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Not long after, we are in a huge fridge, and here we have a sense of how those rat mobiles really do have a mind of their own. In the five times we rode it, we kept having different paths and seeing new things.

I will not spoil the rest of the story, but each of the scenes is a great mixture of 3D projection, practical sets, and a vast array of sensory sensations. From being swept away by a wet broom to feeling the heat from an oven, from smelling sausages being baked, to feeling a champagne cork hitting you (You might get wet!).

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Disney classifies this as a multi-sensorial adventure and they are more than right. In the end, the almost five minutes feel like two and before you know it the rat mobiles end their ballet, and you arrive at the … restaurant! Yes! No gift shop, no on-board pictures, but Rémy’s restaurant from the end of Ratatouille.

Bistrot Chez Rémy

Building a full sized Gusteau’s would look amazing, but why would they? Paris is close enough to enjoy a real top-restaurant (or in case of the places around Paris Gare du Nord: places that are in dire need of the food inspector). Instead, they chose to recreate the little bistrot we see in the end of the movie, and boy did they ‘get’ it.

"Bistrot La Ratatouille" from "Ratatouille. © Disney-Pixar

Over 2000 hand painted geranium leaves, huge christmas lights and more; every little detail is right and it’s one of the most immersive restaurants in Disneyland Paris. Food-wise as a vegetarian we found the food to be lacking in creativity and taste, however it was a preview opening, and things will still be changing. So don’t let this stand in the way of experiencing Bistrot Chez Rémy.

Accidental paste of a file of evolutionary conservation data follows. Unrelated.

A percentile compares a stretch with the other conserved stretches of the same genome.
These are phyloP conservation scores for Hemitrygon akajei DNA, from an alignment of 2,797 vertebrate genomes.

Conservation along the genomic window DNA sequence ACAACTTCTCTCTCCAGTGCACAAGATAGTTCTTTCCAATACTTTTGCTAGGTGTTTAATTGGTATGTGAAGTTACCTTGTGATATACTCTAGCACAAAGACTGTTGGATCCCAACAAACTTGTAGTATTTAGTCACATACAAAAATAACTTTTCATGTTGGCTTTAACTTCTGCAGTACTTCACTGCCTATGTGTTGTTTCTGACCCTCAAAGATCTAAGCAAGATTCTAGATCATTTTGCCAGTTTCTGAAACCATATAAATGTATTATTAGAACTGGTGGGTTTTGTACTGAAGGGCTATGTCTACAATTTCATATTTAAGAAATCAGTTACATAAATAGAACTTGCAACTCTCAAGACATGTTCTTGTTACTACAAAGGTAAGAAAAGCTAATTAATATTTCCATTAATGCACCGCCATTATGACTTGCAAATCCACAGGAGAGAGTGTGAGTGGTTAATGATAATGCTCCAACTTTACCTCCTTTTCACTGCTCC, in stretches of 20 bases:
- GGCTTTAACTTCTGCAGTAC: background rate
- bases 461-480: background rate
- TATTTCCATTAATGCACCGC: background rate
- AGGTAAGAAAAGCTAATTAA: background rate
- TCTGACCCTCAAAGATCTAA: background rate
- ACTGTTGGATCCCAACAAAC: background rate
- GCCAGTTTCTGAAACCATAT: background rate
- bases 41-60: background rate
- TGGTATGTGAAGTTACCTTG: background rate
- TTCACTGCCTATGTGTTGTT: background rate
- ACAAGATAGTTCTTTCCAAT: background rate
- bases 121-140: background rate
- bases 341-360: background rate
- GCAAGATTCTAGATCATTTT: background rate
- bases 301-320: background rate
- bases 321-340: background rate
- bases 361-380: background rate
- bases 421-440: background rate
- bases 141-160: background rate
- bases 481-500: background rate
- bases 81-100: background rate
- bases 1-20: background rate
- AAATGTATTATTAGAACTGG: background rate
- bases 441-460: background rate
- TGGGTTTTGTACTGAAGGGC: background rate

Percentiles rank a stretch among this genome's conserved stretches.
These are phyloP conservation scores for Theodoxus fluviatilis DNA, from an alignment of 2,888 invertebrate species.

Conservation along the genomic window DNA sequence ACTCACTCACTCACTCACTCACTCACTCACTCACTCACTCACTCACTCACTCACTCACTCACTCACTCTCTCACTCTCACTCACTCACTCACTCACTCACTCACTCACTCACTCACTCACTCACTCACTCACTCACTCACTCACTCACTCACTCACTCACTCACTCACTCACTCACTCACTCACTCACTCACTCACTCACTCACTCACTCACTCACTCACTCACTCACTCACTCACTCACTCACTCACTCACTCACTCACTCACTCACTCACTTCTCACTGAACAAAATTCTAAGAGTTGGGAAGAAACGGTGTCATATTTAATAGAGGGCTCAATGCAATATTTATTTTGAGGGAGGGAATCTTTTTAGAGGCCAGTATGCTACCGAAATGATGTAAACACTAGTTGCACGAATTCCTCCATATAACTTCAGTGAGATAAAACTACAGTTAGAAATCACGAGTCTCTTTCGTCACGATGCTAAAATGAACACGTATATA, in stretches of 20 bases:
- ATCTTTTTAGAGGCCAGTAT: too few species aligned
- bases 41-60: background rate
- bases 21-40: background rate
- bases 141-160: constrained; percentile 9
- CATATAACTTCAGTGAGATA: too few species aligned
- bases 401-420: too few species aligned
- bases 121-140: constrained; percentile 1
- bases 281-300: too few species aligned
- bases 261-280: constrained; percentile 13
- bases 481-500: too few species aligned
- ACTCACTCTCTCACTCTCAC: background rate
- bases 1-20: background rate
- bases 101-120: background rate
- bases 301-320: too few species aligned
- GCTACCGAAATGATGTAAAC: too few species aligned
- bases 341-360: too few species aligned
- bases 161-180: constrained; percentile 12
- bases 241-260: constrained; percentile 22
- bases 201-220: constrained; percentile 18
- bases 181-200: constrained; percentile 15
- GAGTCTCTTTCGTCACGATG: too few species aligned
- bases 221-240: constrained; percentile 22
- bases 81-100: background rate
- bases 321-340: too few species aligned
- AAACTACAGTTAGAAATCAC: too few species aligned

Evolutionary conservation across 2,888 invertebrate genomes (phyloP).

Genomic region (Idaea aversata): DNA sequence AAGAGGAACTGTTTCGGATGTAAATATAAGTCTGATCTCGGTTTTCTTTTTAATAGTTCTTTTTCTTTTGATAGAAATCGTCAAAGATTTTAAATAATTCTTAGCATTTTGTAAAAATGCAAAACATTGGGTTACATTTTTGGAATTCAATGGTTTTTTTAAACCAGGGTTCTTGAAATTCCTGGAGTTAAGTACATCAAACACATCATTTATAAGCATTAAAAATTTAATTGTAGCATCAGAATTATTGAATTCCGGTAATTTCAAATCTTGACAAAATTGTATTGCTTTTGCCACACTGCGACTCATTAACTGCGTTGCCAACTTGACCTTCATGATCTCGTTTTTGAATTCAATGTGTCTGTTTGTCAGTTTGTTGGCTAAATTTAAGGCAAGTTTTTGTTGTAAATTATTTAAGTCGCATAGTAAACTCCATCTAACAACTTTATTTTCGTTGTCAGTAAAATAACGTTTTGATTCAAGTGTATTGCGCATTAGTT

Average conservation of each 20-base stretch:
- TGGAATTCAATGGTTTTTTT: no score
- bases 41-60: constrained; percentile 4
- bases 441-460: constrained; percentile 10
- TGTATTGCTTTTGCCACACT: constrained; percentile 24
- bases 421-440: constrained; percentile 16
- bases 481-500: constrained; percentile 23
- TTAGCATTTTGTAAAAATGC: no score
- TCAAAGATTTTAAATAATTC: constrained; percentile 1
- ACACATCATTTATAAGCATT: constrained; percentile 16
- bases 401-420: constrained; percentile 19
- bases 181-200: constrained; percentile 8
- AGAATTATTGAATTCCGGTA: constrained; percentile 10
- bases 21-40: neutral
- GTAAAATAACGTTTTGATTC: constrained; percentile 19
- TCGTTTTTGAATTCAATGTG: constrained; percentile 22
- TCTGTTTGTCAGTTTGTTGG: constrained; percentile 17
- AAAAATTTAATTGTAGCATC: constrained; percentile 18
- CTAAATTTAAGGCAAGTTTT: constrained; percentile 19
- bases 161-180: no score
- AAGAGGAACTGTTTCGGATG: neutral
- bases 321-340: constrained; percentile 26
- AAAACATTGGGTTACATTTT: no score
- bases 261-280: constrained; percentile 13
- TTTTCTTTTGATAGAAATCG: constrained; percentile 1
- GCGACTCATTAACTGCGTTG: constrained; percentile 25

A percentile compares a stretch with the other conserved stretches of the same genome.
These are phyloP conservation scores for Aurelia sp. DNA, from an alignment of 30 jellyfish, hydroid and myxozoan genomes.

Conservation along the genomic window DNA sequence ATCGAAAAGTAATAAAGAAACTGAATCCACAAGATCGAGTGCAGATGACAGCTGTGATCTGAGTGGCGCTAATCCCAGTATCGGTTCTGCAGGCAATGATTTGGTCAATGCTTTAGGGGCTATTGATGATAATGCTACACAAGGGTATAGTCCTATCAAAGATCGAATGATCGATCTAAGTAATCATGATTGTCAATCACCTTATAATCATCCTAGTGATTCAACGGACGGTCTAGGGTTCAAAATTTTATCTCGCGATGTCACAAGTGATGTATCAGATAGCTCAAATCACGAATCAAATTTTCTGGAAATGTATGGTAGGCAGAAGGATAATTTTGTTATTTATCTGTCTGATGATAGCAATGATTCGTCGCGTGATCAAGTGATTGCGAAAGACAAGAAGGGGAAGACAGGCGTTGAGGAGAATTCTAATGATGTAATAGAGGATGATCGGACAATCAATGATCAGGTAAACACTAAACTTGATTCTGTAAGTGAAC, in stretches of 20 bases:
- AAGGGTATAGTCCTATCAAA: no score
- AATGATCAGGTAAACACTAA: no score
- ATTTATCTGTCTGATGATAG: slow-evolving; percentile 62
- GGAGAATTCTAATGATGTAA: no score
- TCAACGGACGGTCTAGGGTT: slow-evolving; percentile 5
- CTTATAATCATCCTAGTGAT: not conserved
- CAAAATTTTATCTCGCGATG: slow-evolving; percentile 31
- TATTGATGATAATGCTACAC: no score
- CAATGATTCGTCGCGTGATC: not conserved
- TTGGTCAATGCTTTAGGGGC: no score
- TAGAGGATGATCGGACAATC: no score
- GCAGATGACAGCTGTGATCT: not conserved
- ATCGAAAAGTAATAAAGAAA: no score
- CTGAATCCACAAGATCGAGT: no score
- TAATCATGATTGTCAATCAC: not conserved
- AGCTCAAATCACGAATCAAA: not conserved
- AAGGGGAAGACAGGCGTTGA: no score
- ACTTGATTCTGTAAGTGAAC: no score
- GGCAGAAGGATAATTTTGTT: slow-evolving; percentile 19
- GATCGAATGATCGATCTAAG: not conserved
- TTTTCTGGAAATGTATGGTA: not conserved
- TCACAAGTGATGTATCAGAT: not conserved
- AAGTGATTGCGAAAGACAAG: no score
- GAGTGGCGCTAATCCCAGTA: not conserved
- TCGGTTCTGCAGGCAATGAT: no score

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Chez Marianne Souvenirs de Paris

This shop will feature all Ratatouille related merchandise, but will be opened in Autumn 2014.

Opening Ratatouille


Anyone can create, but it takes the masters of Walt Disney Imagineering and Pixar Animation Studios to create such an amazing adventure. If you are planning on visiting Europe, make sure to stop in Marne-La-Vallee and not only discover a gorgeous Disney park, but also the top notch Ratatouille attraction.

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Screenshot Ratatouille © Disney – Pixar.

Pictures © Kris Van de Sande for EndorExpress. 

The Author: Kris Van de Sande

As an international commercial photographer with a passion for themed entertainment, Kris encounters and captures many sides of the entertainment industry. Passionated by Star Tours, he founded EndorExpress in 2002.